Use this URL to cite or link to this record in EThOS: http://ethos.bl.uk/OrderDetails.do?uin=uk.bl.ethos.484585
Title: Perceptions of innovations : exploring and developing innovation classification
Author: Adams, Richard
Awarding Body: Cranfield University
Current Institution: Cranfield University
Date of Award: 2003
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Abstract:
The capacity to innovate is commonly regarded as a key response mechanism, a critical organisational competence for success, even survival, for organisations operating in turbulent conditions. Understanding how innovation works, therefore, continues to be a significant agenda item for many researchers. Innovation, however, is generally recognised to be a complex and multi-dimensional phenomenon. Classificatory approaches have been used to provide conceptual frameworks for descriptive purposes and to help better understand innovation. Further, by the facility of pattern recognition, classificatory approaches also attempt to elevate theorising from the specific and contextual to something more abstract and generalisable. Over the last 50 years researchers have sought to explain variance in innovation activities and processes, adoption and diffusion patterns and, performance outcomes in terms of these different ‘types’ of innovation. Three generic approaches to the classification of innovations can be found in the literature (innovation newness, area of focus and attributes). In this research, several limitations of these approaches are identified: narrow specification, inconsistent application across studies and, indistinct and permeable boundaries between categories. One consequence is that opportunities for cumulative and comparative research are hampered. The assumption underpinning this research is that, given artefact multidimensionality, it is not unreasonable to assume that we might expect to see the diversity of attributes being patterned into distinct configurations. In a mixed-method study, comprising of three empirical phases, the innovation classification problem is addressed through the design, testing and application of a multi-dimensional framework of innovation, predicated on perceived attributes. Phase I is characterised by an iterative process, in which data from four case studies of successful innovation in the UK National Health Service are synthesised with those drawn from an extensive thematic interrogation of the literature, in order to develop the framework. The second phase is concerned with identifying whether or not innovations configure into discrete, identifiable types based on the multidimensional conceptualisation of innovation artefact, construed in terms of innovation attributes. The framework is operationalised in the form of a 56-item survey instrument, administered to a sample consisting of 310 different innovations. 196 returns were analysed using methods developed in biological systematics. From this analysis, a taxonomy consisting of three discrete types (type 1, type 2 and type 3 innovations) emerges. The taxonomy provides the basis for additional theoretical development. In phase III of the research, the utility of the taxonomy is explored in a qualitative investigation of the processes underpinning the development of exemplar cases of each of the three innovation types. This research presents an integrative approach to the study of innovation based on the attributes of the innovation itself, rather than its effects. Where the challenge is to manage multiple discrete data combinations along a number of dimensions, the configurational approach is especially relevant and can provide a richer understanding and description of the phenomenon of interest. Whilst none of the dimensions that comprise the proposed framework are new in themselves, what is original is the attempt to deal with them simultaneously in order that innovations may be classified according to differences in the way in which their attributes configure. This more sensitive classification of the artefact permits a clearer exploration of relationship issues between the innovation, its processes and outcomes.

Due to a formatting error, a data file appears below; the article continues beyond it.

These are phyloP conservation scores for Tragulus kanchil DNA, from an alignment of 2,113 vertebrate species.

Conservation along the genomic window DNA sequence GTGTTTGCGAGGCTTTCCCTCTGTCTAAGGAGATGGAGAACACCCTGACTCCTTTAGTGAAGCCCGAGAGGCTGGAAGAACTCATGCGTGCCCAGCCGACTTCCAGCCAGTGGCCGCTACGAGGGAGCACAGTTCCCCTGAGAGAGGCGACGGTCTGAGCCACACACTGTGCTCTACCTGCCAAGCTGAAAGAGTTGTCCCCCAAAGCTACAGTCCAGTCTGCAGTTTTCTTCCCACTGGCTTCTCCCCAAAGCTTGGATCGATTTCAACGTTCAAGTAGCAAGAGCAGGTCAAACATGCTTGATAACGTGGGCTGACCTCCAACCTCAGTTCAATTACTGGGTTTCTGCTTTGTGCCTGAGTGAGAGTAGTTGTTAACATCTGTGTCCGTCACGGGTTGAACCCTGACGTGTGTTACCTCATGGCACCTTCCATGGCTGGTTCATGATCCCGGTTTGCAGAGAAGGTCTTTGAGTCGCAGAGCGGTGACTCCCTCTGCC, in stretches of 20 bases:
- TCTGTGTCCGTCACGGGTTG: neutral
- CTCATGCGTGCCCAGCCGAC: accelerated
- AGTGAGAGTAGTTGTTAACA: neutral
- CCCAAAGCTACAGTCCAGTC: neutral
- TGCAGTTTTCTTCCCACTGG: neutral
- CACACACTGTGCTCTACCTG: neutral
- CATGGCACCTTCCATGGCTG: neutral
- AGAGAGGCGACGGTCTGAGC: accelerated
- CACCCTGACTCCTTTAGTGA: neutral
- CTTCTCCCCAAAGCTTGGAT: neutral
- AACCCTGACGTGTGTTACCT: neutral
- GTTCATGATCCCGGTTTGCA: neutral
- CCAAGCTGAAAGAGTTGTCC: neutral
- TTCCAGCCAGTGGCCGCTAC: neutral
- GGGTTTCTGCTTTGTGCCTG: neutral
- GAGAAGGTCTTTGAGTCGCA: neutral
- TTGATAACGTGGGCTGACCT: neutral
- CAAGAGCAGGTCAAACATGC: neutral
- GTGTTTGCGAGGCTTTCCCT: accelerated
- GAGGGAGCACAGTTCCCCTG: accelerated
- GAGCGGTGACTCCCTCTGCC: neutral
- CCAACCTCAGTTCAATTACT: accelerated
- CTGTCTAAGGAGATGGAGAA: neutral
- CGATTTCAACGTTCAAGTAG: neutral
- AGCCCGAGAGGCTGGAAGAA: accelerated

Supervisor: Tranfield, David ; Denyer, David Sponsor: Not available
Qualification Name: Thesis (Ph.D.) Qualification Level: Doctoral
EThOS ID: uk.bl.ethos.484585  DOI: Not available
Keywords: Innovation ; Classification in innovation
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